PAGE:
2.1.3: Rate vs. Concentration Proportionalities
 Page ID
 9614
To determine the value of the exponent in a rate equation term, we need to see how the rate varies with the concentration of the substance. For a singlereactant decomposition reaction of the form
A → products
in which the rate is –d[A]/dt, we simply plot [A] as function of time, draw tangents at various intervals, and see how the slopes of these tangents (the instantaneous rates) depend on [A].
 If doubling the concentration of A doubles the rate, then the reaction is firstorder in A.
 If doubling the concentration results in a fourfold rate increase, the reaction is secondorder in A.
Use the tabulated experimental data to determine the order of the reaction
\[2 N_2O_5 \rightarrow 4 NO_2 + O_2 \nonumber \]
Time (min)  p(N2O5)  [N2O5] mol L1 
Rate ( mol L1 min1) 

0  301.6  0.0152  
10  224.8  0.0113  3.4 × 10–4 
20  166.7  0.0084  2.5 
30  123.2  0.0062  1.8 
40  92.2  0.0046  1.3 
69.1  69.1  0.0035  1.0 
Solution
The ideal gas law can be used to convert the partial pressures of \(N_2O_5\) to molar concentrations. These are then plotted (left) to follow their decrease with time. The rates are computed from the slopes of the tangents (blue lines) and their values plotted as a function of \([N_2O_5]\) and \([N_2O_5]^2\). It is apparent that the rates are directly proportional to \([N_2O_5]^1\), indicating that this is a firstorder reaction.
Initial Rate Method
When there is more than one reactant, the method described above is rarely practical, since the concentrations of the different reactants will generally fall at different rates, depending on the stoichiometry. Instead, we measure only the rate near the beginning of the reaction, before the concentrations have had time to change significantly. The experiment is then repeated with a different starting concentration of the reactant in question, but keeping the concentrations of any others the same. After the order with respect to one component is found, another series of trials is conducted in which the order of another component is found.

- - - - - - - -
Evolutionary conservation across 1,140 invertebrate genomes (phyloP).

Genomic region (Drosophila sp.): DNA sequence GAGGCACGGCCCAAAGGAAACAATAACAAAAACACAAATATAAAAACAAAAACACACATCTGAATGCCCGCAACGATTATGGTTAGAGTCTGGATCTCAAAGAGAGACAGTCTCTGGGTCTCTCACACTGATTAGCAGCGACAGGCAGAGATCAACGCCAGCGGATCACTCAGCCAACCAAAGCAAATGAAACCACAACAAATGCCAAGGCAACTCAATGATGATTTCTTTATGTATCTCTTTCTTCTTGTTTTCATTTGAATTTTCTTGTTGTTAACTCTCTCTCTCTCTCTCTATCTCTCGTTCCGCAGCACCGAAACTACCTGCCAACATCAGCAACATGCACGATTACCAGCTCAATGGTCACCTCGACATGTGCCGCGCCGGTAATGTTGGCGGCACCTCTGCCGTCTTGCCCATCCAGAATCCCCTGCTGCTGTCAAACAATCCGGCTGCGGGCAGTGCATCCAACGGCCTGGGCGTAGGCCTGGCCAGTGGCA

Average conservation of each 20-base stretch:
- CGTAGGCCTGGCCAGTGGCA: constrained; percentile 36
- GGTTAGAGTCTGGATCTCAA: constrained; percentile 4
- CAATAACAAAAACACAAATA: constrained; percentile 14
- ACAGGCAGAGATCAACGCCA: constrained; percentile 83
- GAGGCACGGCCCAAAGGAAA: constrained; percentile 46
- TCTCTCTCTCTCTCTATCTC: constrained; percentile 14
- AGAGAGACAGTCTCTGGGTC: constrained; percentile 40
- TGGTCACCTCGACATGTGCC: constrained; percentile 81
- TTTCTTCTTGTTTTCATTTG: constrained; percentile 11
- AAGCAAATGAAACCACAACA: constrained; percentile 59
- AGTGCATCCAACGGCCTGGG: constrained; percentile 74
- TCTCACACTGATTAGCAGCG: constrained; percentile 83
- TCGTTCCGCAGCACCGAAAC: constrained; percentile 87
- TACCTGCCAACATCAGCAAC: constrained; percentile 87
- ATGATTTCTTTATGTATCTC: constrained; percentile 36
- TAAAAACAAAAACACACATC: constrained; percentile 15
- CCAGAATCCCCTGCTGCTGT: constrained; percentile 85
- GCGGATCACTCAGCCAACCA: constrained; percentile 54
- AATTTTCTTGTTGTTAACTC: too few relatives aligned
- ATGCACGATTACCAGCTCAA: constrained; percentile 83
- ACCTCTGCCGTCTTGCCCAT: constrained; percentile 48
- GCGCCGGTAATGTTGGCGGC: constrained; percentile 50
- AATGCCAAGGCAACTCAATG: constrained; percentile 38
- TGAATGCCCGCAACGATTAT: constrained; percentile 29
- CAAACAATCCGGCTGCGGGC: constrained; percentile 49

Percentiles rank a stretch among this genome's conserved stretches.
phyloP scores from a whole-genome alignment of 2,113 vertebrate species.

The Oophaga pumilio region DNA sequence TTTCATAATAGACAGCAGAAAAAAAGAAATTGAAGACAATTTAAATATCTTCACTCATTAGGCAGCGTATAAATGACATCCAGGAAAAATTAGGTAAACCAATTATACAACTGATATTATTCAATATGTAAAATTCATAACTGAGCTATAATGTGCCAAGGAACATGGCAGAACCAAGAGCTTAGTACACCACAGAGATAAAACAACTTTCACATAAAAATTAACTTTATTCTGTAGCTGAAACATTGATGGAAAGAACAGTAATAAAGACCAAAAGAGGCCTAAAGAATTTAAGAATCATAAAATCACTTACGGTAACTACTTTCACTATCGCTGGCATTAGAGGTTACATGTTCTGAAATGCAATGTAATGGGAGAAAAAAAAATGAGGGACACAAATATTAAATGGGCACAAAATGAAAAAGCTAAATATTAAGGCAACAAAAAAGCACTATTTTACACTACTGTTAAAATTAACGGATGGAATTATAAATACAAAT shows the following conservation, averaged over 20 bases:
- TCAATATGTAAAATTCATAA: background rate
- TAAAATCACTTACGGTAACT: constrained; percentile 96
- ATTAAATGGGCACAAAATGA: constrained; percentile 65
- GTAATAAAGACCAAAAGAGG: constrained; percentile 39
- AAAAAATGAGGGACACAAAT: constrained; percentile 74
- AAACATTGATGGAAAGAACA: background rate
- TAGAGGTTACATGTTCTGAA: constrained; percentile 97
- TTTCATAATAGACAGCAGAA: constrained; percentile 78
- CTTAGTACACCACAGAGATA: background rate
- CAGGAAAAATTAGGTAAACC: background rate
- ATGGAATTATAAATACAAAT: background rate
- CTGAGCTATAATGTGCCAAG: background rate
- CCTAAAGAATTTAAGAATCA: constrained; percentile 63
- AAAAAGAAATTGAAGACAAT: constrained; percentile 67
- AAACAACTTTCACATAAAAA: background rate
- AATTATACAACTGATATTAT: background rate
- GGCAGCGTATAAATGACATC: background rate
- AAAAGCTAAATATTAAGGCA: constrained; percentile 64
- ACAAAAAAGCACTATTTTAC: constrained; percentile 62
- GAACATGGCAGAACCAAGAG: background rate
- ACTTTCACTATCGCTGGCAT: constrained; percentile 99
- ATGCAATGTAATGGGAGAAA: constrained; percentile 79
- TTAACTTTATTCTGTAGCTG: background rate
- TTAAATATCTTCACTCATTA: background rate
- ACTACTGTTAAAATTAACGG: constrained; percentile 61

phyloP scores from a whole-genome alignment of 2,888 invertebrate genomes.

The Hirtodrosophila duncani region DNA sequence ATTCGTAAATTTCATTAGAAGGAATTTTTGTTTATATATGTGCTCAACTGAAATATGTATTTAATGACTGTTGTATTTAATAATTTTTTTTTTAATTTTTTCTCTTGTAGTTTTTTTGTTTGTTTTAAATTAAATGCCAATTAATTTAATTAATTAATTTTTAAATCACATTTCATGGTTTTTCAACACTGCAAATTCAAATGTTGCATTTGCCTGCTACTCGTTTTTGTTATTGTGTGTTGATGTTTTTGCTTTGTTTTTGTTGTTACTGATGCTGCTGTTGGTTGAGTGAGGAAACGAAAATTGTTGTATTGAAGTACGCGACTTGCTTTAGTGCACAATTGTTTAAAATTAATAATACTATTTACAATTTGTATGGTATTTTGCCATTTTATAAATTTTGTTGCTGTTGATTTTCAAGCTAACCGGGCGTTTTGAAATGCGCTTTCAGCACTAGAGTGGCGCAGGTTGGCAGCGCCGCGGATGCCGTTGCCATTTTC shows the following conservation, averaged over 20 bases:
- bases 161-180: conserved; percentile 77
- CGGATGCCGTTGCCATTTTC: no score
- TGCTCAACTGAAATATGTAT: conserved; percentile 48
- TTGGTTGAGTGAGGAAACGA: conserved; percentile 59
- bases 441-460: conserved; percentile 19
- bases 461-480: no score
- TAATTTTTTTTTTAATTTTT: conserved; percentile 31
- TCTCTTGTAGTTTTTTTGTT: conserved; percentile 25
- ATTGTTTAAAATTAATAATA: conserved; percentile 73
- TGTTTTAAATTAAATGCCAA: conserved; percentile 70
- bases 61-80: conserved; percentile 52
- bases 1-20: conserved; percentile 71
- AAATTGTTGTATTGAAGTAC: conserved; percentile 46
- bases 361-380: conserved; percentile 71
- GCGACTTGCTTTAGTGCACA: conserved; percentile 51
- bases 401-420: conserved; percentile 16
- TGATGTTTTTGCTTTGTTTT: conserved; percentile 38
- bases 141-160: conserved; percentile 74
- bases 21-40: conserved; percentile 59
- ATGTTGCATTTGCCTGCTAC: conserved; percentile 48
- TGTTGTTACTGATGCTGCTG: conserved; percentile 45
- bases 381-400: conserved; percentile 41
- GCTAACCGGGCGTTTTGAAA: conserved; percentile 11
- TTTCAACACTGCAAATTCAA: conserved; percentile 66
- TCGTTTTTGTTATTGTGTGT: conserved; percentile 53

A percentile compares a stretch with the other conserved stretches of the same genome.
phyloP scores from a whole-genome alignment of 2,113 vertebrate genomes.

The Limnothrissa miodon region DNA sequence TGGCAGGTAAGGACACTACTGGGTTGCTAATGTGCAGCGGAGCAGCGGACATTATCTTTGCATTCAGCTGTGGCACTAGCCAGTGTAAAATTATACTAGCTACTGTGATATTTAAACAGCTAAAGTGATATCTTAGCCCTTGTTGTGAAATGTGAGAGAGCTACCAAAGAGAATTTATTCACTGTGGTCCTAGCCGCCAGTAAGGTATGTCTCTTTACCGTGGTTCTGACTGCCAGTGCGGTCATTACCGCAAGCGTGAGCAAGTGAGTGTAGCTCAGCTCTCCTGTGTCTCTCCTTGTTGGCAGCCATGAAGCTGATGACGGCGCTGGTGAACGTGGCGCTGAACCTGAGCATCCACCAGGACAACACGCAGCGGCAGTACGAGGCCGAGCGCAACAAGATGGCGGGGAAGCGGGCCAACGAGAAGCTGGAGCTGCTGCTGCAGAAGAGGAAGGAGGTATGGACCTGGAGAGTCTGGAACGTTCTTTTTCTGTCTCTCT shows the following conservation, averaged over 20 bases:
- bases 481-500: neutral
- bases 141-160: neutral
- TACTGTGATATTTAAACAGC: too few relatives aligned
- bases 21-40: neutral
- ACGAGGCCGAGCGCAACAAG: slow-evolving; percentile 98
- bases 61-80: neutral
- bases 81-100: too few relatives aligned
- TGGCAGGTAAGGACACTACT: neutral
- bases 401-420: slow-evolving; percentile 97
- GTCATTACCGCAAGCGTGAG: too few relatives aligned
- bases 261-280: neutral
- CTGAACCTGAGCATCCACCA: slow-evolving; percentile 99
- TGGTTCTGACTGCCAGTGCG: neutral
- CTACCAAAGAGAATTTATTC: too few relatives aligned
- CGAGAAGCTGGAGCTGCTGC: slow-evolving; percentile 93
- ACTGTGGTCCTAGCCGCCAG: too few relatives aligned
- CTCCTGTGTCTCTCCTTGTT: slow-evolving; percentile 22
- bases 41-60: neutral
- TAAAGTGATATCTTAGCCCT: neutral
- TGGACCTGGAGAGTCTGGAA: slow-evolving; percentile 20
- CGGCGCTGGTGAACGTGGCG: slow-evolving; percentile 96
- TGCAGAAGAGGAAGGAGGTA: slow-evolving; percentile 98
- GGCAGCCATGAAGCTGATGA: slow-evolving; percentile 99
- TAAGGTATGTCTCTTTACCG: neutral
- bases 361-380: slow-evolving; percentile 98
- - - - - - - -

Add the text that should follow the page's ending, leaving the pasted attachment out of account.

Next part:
The slope of this plot gives the value of the rate constant (Figure 1; right).
rate = (5.2 × 10^{–3}) [N2O5] mol L^{–1} s^{–1}
A study of the gasphase reduction of nitric oxide by hydrogen
\[2 NO + 2 H_2 \rightarrow N_2 + 2 H_2O \nonumber \]
yielded the following initialrate data (all pressures in torr):
experiment  P(NO)  P(H_{2}) 
initial rate (torr s^{–1}) 

359  300  1.50 

300  300  1.03 

152  300  0.25 

300  289  1.00 

300  205  0.71 

200  147  0.51 
Find the order of the reaction with respect to each component.
Solution
In looking over this data, take note of the following:
 The six runs recorded here fall into two groups, in which the initial pressures of H_{2} and of NO, respectively, are held constant.
 All the data are expressed in pressures, rather than in concentrations. We can do this because the reactants are gases, whose concentrations are directly proportional to their partial pressures when T and V are held constant. And since we are only interested in comparing the ratios of pressures and rates, the units cancel out and don't matter. It is far easier experimentally to adjust and measure pressures than concentrations.
Experiments 2 and 3: Reduction of the initial partial pressure of NO by a factor of about 2 (300/152) results in a reduction of the initial rate by a factor of about 4, so the reaction is secondorder in nitric oxide.
Experiments 4 and 6: Reducing the initial partial pressure of hydrogen by a factor of approximately 2 (289/147) causes a similar reduction in the initial rate, so the reaction is firstorder in hydrogen.
The rate law is thus
\[ \text{rate} = k[NO]^2[H_2]. \nonumber \]
Dealing with multiple reactants: the isolation method
It is not always practical to determine orders of two or more reactants by the method illustrated in the preceding example. Fortunately, there is another way to accomplish the same task: we can use excess concentrations of all the reactants except the one we wish to investigate. For example, suppose the reaction is
\[\ce{A + B + C → products} \nonumber \]
and we need to find the order with respect to [B] in the rate law. If we set [B]_{o} to 0.020 M and let [A]_{o} = [C]_{o} = 2.00M, then if the reaction goes to completion, the change in [A] and [C] will also be 0.020 M which is only 1 percent of their original values. This will often be smaller than the experimental error in determining the rates, so it can be neglected. By "flooding" the reaction mixture with one or more reactants, we are effectively isolating the one in which we are interested.
Contributors and Attributions
Stephen Lower, Professor Emeritus (Simon Fraser U.) Chem1 Virtual Textbook